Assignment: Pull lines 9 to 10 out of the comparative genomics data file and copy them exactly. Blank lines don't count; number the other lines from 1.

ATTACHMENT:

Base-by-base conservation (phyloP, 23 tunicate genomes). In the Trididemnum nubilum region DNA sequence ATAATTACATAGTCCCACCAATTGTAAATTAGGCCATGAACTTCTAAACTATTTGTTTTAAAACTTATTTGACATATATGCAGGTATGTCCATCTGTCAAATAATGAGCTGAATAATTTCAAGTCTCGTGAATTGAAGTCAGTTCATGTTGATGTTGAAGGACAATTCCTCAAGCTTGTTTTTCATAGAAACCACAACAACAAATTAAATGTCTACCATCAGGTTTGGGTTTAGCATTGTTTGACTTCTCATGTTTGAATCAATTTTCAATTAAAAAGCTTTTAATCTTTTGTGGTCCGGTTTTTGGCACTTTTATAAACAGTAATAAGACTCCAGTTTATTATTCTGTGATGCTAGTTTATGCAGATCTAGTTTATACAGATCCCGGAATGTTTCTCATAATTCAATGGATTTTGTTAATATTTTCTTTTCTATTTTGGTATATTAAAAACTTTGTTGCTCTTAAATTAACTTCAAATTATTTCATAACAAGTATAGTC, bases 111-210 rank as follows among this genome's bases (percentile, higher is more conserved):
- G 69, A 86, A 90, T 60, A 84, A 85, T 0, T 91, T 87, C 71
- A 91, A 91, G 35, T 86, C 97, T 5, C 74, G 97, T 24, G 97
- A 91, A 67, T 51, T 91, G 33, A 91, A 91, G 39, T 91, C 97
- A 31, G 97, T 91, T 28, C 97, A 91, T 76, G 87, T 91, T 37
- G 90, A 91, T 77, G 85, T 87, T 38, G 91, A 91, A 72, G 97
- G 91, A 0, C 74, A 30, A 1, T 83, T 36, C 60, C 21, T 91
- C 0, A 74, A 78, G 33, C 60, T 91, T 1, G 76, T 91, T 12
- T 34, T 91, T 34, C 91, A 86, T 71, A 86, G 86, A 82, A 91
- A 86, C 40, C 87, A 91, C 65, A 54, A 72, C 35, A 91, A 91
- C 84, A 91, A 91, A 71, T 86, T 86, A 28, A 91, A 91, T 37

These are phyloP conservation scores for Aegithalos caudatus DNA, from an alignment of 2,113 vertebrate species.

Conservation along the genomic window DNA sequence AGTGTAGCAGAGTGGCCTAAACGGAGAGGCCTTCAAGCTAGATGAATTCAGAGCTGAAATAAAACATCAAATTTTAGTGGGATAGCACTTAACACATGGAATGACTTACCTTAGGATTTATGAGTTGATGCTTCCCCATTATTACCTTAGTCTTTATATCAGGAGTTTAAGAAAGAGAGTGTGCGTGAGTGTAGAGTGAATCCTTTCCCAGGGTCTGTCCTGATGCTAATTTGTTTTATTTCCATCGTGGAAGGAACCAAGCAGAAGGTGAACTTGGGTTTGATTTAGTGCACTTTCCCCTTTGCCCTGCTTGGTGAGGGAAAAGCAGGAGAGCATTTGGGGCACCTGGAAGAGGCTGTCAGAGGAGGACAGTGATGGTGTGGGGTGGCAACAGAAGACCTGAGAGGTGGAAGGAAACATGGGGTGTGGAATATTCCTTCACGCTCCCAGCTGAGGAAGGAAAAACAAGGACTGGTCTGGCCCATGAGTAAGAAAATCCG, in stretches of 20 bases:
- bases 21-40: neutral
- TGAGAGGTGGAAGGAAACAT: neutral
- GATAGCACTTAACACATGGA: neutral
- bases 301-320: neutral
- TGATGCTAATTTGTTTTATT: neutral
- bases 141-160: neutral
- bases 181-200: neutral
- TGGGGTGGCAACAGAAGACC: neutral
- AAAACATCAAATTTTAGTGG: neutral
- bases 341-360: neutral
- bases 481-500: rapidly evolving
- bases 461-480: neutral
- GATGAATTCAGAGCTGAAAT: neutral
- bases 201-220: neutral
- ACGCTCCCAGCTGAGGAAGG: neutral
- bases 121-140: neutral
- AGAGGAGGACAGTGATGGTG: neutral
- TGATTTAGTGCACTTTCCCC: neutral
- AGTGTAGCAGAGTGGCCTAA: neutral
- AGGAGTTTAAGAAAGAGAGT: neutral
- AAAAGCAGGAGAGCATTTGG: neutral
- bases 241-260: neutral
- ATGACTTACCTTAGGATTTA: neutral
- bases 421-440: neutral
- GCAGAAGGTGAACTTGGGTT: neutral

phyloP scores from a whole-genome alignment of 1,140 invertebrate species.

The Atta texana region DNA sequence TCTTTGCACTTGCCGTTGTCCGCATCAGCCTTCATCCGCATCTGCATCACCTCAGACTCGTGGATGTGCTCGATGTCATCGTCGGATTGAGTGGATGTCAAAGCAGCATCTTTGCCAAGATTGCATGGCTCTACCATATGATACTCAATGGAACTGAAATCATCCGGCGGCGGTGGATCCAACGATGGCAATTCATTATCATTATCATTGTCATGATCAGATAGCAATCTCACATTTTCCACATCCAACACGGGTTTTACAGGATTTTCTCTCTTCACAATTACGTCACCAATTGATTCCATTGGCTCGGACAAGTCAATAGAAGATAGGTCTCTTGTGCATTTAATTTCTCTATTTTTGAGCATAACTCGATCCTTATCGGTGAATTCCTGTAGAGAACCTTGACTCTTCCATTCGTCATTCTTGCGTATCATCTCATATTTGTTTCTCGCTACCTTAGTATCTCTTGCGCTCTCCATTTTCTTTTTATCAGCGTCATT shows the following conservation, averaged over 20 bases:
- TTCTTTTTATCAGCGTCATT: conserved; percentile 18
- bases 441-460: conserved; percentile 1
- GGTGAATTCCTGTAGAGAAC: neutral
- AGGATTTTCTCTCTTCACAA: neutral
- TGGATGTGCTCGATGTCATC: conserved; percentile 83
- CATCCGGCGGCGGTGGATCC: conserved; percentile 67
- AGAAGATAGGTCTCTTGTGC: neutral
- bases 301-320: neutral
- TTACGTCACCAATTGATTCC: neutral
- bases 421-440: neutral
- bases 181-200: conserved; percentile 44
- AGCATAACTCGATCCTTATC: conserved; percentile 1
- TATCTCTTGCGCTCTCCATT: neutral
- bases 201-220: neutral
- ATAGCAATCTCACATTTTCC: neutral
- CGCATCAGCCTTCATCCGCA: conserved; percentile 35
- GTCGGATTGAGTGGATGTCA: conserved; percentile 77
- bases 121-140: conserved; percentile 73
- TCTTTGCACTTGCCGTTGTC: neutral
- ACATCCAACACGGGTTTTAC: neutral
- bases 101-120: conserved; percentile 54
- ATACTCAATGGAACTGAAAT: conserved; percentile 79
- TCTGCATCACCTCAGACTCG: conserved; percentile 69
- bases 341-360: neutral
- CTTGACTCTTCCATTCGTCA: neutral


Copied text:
- T 34, T 91, T 34, C 91, A 86, T 71, A 86, G 86, A 82, A 91
- A 86, C 40, C 87, A 91, C 65, A 54, A 72, C 35, A 91, A 91